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I have a class with a generic collection as a property that I'm serializing with WCF:

[ServiceContract]
public interface IService1
{
    [OperationContract]
    TestObject Load();
}

[DataContract]
public class TestObject
{
    [DataMember]
    public Collection<object> Properties = new Collection<object>();
}

It works fine until I add another collection as an item in the collection (indicated by the "bad line" comment)

public class Service1 : IService1
{
    public TestObject Load()
    {
        var obj = new TestObject();

        // bad line
        obj.Properties.Add(new Collection<object>());

        return obj;
    }
}

at which I get the exception:

System.ServiceModel.CommunicationException: The remote server returned an error: NotFound.

If I remove the TestObject class and just return a Collection, then adding another collection to the collection strangely enough works fine:

[ServiceContract]
public interface IService1
{
    [OperationContract]
    Collection<object> Load();
}

public class Service1 : IService1
{
    public Collection<object> Load()
    {
        Collection<object> coll = new Collection<object>();

        coll.Add(DateTime.Now);
        coll.Add(new Collection<object>() { DateTime.Now, new Collection<object>() });
        coll.Add("sdf");
        coll.Add(99);

        return coll;
    }
}

I've tried replacing the Collection with a List or an ArrayList. I've tried creating my own derived class from Collection. I've tried using combinations of DataContract, KnownType, ServiceKnownType and CollectionDataContract attributes, but I'm either using them incorrectly or I have another problem.

So is there a way to add collections to my collection in the first example by either applying an attribute or using a derived class? Or is there any way to do this at all?

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Can't remember what exactly I did before; just created a derived class from collection and added the 'Serializable' attribute on the derived class, not sure with members but might be needed too. –  eSPiYa Mar 4 '11 at 5:28

2 Answers 2

The problem with the first example is that Collection<object> is equivalent to object[] - an array of arbitrary values. You need to tell WCF what kind of values the collection can contain (by using [KnownTypeAttribute] on the data contract, or [ServiceKnownTypeAttribute] on the service contract) - even if this kind of value is Collection<object>. The code below works when I add a [KnownType(Collection<object>)] on the data contract.

public class StackOverflow_5189844_751090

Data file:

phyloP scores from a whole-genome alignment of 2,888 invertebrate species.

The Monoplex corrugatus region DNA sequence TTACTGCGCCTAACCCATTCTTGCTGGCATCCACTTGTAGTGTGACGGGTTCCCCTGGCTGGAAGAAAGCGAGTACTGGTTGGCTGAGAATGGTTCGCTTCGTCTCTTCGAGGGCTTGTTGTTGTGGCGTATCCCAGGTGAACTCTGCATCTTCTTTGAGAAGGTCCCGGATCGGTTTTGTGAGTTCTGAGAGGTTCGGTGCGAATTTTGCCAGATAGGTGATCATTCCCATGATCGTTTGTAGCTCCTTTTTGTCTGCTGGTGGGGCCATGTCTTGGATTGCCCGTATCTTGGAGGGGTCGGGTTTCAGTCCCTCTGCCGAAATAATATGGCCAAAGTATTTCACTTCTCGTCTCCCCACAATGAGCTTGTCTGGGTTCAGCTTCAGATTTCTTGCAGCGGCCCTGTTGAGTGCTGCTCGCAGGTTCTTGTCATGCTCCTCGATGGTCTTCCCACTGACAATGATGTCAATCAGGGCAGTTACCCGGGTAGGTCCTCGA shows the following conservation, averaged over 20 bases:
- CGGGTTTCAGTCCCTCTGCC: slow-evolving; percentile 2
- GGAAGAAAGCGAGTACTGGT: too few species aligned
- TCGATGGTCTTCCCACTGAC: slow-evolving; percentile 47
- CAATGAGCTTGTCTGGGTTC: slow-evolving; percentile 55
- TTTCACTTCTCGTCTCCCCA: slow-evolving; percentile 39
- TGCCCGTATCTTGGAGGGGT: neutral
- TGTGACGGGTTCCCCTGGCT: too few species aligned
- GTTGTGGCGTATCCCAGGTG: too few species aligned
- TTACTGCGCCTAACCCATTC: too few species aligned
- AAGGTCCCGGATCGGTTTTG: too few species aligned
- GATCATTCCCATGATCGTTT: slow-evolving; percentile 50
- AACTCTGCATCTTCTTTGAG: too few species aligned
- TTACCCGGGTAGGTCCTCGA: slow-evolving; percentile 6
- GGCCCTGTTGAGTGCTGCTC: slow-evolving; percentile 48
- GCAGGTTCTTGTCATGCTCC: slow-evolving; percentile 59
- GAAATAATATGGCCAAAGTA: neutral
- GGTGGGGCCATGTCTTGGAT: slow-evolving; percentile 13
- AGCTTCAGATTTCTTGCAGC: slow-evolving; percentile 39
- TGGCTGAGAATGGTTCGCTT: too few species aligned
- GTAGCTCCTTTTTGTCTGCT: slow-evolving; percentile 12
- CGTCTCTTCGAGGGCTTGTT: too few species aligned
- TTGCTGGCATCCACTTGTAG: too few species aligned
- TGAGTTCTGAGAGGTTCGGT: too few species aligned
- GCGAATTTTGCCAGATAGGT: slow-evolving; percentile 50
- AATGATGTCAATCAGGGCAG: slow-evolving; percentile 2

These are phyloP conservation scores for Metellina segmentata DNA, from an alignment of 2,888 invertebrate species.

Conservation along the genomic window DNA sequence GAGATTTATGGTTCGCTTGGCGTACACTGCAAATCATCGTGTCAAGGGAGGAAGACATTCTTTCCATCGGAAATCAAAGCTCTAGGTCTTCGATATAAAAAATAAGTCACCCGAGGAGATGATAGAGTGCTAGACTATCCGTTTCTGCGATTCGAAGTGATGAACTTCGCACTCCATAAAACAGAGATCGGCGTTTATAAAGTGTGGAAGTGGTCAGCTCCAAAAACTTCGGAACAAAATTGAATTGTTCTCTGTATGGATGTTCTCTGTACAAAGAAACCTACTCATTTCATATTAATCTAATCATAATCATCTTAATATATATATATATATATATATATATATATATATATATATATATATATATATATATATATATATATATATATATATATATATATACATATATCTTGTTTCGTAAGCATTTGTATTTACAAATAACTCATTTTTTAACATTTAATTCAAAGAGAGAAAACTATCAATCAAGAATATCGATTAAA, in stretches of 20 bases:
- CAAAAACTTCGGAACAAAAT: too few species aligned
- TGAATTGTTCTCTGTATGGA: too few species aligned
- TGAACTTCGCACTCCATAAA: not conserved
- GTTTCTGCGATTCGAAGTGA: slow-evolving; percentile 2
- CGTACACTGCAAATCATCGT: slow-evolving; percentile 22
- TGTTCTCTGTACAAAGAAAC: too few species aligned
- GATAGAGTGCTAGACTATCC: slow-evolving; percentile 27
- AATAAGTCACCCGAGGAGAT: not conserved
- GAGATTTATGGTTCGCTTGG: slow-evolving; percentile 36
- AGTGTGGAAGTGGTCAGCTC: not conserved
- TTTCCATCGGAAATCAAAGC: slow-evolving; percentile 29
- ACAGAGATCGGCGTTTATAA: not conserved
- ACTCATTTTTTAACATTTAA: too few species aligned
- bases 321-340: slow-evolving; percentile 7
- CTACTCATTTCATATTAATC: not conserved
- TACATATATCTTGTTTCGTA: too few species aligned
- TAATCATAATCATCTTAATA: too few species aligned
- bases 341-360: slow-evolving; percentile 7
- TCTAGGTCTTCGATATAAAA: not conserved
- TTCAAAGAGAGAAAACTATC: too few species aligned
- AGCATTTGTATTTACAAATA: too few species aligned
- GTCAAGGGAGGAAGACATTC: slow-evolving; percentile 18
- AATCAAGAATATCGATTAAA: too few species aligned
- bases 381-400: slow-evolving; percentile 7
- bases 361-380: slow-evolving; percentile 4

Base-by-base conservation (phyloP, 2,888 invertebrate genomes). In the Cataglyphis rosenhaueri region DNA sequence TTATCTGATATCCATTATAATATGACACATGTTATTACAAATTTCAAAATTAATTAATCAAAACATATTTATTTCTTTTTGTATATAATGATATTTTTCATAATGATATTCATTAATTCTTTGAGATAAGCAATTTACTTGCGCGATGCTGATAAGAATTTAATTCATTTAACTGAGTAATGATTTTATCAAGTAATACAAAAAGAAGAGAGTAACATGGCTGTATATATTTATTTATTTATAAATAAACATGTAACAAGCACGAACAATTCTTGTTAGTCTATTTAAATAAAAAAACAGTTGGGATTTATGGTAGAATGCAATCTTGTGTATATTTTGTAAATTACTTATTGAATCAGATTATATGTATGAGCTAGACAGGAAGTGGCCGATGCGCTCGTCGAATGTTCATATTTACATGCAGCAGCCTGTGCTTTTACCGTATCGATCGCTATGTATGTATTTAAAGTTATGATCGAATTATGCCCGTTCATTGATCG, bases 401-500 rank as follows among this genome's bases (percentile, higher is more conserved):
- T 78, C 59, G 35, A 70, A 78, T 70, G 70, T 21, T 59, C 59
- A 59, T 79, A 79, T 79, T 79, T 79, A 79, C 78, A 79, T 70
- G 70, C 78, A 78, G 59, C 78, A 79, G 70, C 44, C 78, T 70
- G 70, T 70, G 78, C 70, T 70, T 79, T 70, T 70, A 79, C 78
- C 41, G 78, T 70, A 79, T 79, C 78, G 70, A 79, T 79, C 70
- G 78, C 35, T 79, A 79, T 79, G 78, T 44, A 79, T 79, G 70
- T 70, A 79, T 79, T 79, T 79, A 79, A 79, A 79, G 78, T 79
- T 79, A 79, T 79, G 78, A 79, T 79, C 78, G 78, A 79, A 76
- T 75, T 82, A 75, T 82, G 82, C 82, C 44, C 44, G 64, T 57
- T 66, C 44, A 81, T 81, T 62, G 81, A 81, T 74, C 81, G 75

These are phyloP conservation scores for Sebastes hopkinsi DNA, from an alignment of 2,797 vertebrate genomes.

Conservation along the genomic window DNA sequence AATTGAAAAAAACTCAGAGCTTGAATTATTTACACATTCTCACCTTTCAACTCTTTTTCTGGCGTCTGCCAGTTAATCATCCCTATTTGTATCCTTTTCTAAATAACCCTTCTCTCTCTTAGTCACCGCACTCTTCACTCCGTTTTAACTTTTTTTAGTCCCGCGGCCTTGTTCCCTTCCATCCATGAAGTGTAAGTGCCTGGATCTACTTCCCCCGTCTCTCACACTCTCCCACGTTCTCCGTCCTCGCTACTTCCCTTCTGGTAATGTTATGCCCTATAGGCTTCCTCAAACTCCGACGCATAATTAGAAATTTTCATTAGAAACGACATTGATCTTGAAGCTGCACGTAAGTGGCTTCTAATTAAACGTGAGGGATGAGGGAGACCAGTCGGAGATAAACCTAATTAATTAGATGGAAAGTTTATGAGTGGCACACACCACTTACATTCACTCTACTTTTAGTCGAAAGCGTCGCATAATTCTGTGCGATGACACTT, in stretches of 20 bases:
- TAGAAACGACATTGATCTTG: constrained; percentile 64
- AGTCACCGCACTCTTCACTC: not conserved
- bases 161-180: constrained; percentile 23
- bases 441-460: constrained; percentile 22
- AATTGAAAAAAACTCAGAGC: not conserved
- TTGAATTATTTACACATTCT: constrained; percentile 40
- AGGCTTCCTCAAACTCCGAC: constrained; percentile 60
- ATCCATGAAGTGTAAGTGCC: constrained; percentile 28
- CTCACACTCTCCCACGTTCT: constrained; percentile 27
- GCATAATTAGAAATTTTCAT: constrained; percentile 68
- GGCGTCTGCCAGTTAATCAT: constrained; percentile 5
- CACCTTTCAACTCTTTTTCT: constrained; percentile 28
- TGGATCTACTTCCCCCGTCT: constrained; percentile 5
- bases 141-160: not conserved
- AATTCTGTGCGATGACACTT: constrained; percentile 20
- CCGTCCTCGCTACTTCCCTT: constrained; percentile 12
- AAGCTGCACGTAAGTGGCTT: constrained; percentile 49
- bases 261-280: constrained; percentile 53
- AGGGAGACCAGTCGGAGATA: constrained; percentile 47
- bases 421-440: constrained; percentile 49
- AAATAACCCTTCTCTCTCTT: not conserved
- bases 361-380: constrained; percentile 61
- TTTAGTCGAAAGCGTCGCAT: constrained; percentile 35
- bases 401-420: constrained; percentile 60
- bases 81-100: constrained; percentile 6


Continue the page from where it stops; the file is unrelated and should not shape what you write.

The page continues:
{
    [ServiceContract]
    public interface IService1
    {
        [OperationContract]
        TestObject Load();
    }
    [DataContract]
    [KnownType(typeof(Collection<object>))]
    public class TestObject
    {
        [DataMember]
        public Collection<object> Properties = new Collection<object>();
    }
    public class Service1 : IService1
    {
        public TestObject Load()
        {
            var obj = new TestObject();

            // bad line
            obj.Properties.Add(new Collection<object>());

            return obj;
        }
    }
    static Binding GetBinding()
    {
        BasicHttpBinding result = new BasicHttpBinding();
        //Change binding settings here
        return result;
    }
    public static void Test()
    {
        string baseAddress = "http://" + Environment.MachineName + ":8000/Service";
        ServiceHost host = new ServiceHost(typeof(Service1), new Uri(baseAddress));
        host.AddServiceEndpoint(typeof(IService1), GetBinding(), "");
        host.Open();
        Console.WriteLine("Host opened");

        var factory = new ChannelFactory<IService1>(GetBinding(), new EndpointAddress(baseAddress));
        var proxy = factory.CreateChannel();
        Console.WriteLine(proxy.Load());

        ((IClientChannel)proxy).Close();
        factory.Close();

        Console.Write("Press ENTER to close the host");
        Console.ReadLine();
        host.Close();
    }
}

In the second case, since Collection is part of the operation contract, it's considered to be a part of the known types for that operation, so it doesn't need to be added explicitly. And primitive types (string, numbers, DateTime) also don't need to be explicitly declared, they're already "known" by WCF.

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Try this link, though it is not what I did before but worth a try.

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